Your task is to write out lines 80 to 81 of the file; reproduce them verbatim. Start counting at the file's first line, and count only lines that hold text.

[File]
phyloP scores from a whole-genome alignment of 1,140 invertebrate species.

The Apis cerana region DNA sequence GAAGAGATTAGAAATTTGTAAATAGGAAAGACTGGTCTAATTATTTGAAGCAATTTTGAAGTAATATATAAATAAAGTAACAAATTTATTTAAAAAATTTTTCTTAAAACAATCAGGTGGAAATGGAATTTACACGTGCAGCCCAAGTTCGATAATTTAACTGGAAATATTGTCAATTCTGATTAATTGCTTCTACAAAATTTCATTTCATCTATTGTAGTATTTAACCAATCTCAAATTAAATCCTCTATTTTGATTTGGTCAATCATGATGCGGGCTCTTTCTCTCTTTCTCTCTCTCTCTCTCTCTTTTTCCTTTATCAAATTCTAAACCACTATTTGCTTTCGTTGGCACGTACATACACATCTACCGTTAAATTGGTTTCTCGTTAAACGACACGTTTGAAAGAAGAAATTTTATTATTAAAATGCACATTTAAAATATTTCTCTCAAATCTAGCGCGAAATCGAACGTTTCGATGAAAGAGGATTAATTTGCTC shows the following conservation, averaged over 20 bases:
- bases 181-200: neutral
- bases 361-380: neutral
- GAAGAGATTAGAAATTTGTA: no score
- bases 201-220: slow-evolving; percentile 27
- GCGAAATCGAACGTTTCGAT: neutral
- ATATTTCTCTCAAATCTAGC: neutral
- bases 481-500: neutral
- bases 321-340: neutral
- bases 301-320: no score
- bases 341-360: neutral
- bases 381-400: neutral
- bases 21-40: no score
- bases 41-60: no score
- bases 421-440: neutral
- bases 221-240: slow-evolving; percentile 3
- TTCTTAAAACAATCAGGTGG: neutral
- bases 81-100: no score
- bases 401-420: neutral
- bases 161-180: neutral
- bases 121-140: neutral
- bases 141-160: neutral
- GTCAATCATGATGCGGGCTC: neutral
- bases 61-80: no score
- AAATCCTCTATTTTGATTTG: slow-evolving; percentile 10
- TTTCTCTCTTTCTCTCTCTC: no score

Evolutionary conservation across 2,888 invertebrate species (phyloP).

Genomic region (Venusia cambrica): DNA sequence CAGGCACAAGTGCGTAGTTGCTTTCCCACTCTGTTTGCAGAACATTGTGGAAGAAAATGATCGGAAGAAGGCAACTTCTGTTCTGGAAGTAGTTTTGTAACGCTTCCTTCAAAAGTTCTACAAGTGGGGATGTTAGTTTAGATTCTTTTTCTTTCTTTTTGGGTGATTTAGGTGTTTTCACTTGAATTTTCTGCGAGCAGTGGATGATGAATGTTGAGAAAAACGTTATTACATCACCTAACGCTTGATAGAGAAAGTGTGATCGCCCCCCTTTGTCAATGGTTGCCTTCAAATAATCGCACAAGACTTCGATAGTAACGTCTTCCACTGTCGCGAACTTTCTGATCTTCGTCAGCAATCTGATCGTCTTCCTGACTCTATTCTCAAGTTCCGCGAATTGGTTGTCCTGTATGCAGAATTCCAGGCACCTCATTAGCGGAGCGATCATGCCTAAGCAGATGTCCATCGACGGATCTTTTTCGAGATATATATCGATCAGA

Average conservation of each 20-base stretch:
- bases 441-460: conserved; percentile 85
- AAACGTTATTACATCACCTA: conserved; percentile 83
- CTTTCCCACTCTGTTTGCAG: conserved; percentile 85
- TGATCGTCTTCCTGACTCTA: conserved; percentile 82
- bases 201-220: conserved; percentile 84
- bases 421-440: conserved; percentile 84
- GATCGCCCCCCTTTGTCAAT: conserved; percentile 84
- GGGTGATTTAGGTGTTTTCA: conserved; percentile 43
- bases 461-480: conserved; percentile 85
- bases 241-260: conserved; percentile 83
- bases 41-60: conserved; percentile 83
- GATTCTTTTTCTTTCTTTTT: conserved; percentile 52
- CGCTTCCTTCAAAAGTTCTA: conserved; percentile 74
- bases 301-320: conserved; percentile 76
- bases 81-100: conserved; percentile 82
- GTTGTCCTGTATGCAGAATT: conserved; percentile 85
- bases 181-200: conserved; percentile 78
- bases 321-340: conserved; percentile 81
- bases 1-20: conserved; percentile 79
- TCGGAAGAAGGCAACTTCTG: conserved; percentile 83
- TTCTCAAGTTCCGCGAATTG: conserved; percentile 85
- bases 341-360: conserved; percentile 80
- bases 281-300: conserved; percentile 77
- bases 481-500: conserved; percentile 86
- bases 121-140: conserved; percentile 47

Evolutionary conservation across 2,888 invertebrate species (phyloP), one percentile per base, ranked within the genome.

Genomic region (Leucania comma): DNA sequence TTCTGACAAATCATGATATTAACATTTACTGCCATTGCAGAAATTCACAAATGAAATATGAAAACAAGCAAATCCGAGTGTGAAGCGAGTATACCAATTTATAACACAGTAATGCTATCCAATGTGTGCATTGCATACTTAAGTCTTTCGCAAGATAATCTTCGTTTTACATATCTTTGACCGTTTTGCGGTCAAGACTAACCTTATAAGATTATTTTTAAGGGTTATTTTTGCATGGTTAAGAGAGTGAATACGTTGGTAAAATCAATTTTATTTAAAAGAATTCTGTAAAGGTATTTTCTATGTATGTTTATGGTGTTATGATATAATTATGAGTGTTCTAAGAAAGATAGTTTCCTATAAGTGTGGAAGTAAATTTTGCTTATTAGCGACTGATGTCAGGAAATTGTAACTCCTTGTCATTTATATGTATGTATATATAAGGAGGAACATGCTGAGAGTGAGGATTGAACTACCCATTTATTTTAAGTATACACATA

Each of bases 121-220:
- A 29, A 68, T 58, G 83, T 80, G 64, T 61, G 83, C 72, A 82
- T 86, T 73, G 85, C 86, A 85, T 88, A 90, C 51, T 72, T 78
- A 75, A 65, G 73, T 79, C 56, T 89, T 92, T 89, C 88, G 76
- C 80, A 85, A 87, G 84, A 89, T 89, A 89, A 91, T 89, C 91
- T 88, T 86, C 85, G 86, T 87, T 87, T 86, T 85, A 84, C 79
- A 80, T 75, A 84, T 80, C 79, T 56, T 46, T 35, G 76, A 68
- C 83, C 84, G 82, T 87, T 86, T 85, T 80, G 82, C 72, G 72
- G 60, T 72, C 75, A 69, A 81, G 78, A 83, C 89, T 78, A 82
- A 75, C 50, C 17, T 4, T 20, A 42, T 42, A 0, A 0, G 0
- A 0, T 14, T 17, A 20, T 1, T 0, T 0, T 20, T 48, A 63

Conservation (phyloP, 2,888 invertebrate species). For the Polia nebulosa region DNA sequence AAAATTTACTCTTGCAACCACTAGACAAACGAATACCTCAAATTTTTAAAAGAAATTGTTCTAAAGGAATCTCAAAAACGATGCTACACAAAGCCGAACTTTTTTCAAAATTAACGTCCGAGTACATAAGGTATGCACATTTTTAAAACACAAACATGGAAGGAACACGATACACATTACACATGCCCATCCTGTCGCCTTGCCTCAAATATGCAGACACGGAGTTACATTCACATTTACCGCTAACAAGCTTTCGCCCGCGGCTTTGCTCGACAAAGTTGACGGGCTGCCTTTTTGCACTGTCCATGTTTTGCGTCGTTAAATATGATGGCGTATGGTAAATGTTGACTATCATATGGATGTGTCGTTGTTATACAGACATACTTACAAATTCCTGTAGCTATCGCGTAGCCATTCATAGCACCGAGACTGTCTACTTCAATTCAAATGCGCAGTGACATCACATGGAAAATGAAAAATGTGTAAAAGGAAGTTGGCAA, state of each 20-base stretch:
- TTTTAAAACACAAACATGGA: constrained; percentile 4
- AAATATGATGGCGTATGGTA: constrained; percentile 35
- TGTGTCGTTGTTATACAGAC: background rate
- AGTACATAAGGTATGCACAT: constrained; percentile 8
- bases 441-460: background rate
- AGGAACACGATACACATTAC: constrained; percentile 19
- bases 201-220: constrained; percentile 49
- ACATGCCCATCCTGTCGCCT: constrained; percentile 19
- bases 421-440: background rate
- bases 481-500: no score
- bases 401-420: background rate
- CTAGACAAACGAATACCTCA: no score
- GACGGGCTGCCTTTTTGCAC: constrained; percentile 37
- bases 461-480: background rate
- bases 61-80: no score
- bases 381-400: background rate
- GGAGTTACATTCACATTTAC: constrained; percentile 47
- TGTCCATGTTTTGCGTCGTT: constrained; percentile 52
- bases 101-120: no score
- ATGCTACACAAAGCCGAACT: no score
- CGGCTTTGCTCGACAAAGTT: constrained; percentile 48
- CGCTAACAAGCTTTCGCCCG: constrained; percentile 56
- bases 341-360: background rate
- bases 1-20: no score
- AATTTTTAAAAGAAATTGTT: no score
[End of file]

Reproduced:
- bases 401-420: background rate
- CTAGACAAACGAATACCTCA: no score